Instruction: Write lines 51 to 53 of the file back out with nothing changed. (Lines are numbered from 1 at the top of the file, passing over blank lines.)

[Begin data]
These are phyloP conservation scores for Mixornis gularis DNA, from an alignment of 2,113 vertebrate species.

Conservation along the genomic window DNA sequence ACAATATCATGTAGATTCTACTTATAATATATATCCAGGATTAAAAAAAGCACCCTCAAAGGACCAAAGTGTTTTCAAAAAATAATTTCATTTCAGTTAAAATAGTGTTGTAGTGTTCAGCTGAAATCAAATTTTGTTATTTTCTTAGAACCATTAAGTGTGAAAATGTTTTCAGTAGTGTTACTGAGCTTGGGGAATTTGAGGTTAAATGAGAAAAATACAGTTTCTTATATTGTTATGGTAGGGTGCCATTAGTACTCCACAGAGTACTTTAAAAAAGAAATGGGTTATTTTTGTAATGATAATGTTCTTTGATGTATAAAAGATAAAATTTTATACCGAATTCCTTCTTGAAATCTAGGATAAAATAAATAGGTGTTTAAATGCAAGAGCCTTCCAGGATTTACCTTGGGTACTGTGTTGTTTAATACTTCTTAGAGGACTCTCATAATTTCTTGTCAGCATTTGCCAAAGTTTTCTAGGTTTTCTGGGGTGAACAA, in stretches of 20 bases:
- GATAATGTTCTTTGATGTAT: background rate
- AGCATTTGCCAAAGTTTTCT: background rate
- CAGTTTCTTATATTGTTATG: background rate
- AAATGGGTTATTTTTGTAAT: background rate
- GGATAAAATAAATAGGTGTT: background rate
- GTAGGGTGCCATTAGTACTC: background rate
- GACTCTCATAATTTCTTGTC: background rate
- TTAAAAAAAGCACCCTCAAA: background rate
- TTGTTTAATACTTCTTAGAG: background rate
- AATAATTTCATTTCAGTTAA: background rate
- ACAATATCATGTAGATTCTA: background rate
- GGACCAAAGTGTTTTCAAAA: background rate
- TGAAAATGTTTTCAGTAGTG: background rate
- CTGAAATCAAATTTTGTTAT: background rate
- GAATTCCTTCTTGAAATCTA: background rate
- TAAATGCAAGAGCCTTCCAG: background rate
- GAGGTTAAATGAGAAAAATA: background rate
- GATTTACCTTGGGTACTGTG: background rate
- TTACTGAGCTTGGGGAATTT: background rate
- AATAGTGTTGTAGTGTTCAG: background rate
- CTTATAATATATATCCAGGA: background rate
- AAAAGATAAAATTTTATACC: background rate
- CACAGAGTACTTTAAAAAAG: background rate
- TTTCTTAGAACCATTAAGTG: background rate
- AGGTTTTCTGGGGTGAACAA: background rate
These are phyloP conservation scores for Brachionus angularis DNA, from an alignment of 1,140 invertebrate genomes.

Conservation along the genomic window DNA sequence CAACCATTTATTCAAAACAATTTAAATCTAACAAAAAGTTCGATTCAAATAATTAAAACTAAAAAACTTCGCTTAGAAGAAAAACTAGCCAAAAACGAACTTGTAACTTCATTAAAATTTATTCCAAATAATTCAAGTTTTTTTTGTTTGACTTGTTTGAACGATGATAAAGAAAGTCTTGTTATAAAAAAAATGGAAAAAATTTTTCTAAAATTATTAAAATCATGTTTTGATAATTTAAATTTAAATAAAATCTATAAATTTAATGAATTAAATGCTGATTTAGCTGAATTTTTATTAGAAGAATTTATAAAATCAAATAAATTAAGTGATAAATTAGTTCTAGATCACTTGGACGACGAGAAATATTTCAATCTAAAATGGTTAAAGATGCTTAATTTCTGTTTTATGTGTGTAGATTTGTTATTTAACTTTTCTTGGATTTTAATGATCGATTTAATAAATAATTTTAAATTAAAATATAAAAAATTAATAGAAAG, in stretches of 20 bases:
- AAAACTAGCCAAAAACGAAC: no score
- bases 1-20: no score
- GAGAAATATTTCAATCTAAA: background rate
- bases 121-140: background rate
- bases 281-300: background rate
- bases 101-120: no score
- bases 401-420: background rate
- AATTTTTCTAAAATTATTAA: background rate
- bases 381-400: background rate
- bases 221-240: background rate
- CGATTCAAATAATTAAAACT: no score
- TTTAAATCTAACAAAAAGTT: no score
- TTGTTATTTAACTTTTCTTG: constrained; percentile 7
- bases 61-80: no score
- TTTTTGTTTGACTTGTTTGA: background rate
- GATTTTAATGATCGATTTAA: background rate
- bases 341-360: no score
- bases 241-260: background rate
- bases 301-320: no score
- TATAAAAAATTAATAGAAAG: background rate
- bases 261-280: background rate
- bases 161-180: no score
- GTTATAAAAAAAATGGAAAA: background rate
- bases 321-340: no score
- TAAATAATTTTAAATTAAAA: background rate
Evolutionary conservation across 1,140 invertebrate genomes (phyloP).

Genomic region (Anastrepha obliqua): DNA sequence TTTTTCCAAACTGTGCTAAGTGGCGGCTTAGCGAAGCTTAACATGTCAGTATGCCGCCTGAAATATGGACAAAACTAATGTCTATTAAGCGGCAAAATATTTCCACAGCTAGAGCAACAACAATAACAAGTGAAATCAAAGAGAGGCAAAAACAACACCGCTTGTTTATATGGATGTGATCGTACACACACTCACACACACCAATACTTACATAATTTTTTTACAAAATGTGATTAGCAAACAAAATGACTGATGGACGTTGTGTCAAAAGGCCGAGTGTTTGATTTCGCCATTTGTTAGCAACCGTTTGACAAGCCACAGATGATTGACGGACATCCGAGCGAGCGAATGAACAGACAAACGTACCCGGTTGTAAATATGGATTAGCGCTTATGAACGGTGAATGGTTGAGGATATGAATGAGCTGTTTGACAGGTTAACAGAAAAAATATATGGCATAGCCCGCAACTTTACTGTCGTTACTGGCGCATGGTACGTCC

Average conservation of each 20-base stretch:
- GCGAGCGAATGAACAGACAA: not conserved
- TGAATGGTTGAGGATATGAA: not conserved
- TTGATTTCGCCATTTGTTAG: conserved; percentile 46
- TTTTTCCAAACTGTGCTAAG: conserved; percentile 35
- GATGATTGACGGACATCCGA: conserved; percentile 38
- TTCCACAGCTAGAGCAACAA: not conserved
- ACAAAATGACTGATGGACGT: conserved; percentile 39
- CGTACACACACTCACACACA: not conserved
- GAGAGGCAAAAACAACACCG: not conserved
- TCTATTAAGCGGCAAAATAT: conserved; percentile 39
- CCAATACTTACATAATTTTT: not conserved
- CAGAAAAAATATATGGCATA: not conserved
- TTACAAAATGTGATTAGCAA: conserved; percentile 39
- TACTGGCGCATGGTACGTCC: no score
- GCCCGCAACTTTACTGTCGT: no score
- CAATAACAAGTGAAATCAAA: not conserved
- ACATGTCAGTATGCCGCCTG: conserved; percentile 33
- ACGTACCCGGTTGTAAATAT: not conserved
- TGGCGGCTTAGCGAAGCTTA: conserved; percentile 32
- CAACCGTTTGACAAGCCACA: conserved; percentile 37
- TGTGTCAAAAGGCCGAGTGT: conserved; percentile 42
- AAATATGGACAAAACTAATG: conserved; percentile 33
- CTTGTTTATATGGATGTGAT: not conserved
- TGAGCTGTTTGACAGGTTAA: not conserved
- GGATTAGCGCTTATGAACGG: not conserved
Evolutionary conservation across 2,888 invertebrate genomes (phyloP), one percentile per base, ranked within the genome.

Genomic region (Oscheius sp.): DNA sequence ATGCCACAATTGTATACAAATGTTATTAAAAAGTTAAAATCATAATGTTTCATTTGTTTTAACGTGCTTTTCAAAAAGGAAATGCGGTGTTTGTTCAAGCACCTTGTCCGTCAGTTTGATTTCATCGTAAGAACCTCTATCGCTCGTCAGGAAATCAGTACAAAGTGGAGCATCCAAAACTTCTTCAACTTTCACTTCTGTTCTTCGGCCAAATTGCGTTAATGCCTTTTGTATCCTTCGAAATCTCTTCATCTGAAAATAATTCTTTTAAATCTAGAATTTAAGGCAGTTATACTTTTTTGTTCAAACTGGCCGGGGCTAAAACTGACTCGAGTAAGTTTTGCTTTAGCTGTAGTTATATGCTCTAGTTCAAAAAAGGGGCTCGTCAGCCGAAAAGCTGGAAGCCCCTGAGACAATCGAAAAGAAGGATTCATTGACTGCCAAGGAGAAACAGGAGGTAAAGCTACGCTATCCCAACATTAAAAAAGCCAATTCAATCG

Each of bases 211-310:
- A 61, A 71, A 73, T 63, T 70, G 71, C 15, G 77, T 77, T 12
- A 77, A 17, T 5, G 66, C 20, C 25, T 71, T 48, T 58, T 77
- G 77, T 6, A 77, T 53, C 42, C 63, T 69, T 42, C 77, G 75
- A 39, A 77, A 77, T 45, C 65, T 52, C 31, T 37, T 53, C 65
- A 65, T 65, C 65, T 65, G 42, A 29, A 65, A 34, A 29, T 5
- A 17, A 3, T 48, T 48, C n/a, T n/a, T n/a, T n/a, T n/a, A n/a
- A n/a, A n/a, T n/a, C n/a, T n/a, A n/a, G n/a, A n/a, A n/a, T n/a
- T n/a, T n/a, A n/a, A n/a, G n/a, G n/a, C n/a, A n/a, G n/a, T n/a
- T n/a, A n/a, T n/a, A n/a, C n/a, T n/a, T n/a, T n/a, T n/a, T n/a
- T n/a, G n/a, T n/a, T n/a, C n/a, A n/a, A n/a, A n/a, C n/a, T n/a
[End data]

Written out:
- bases 161-180: no score
- GTTATAAAAAAAATGGAAAA: background rate
- bases 321-340: no score